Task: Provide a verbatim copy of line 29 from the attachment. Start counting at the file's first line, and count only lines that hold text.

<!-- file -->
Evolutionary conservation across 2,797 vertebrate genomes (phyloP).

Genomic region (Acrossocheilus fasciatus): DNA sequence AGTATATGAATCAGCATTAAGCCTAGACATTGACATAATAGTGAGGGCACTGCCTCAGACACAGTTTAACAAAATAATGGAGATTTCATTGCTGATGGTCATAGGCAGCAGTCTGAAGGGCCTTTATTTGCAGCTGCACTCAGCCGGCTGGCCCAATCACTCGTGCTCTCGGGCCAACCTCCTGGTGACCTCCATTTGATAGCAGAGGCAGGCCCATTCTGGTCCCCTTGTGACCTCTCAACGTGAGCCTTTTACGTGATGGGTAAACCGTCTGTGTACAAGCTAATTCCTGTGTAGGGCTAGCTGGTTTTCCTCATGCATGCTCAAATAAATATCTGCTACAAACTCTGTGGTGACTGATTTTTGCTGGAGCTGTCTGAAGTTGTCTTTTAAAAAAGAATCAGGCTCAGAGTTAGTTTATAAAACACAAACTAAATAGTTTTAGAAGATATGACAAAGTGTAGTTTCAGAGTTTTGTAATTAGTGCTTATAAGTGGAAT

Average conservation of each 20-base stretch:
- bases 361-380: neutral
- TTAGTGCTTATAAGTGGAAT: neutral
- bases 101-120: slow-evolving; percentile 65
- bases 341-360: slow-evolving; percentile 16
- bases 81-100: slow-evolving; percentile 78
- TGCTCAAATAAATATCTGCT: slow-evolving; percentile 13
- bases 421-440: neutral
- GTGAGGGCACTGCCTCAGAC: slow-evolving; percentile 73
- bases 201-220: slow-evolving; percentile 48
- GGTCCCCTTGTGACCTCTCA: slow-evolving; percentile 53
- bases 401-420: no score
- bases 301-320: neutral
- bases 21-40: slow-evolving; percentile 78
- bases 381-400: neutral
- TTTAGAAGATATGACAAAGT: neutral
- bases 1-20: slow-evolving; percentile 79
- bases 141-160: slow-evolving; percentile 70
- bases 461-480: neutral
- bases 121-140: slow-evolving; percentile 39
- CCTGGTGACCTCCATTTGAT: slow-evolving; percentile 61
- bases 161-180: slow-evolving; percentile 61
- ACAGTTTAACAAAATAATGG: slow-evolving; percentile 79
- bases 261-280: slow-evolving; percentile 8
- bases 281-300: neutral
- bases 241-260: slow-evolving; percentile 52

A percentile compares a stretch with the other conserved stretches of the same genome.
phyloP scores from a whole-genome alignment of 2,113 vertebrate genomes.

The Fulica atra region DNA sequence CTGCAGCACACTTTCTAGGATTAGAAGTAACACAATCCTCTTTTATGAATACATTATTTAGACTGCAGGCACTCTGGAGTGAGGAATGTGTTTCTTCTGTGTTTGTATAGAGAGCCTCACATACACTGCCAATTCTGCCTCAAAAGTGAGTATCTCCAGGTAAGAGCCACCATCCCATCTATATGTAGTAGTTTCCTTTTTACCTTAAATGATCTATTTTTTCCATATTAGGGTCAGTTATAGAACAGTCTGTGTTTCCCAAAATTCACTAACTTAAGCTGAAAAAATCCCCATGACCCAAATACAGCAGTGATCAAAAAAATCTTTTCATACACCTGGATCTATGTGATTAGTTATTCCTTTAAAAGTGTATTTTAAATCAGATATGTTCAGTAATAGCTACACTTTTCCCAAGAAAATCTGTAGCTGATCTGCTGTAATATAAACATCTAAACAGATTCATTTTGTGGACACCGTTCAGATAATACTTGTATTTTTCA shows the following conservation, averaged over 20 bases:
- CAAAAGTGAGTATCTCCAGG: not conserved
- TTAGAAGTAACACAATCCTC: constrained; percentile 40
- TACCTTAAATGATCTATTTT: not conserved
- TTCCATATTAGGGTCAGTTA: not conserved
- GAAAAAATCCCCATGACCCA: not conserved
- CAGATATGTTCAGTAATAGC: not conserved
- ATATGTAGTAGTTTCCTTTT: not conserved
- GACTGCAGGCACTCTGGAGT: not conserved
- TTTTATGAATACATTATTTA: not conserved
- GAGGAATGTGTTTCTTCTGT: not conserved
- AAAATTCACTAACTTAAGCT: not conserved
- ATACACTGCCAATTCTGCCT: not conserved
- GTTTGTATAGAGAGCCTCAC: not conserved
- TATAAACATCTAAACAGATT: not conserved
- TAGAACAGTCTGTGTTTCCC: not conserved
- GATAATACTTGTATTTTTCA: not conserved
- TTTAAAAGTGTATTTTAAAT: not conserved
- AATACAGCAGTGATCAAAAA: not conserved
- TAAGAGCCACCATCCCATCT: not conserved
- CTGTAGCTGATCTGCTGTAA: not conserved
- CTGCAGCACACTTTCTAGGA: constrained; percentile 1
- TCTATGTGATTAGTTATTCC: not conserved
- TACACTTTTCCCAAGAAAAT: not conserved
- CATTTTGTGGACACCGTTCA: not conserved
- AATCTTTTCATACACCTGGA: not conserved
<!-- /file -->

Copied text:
A percentile compares a stretch with the other conserved stretches of the same genome.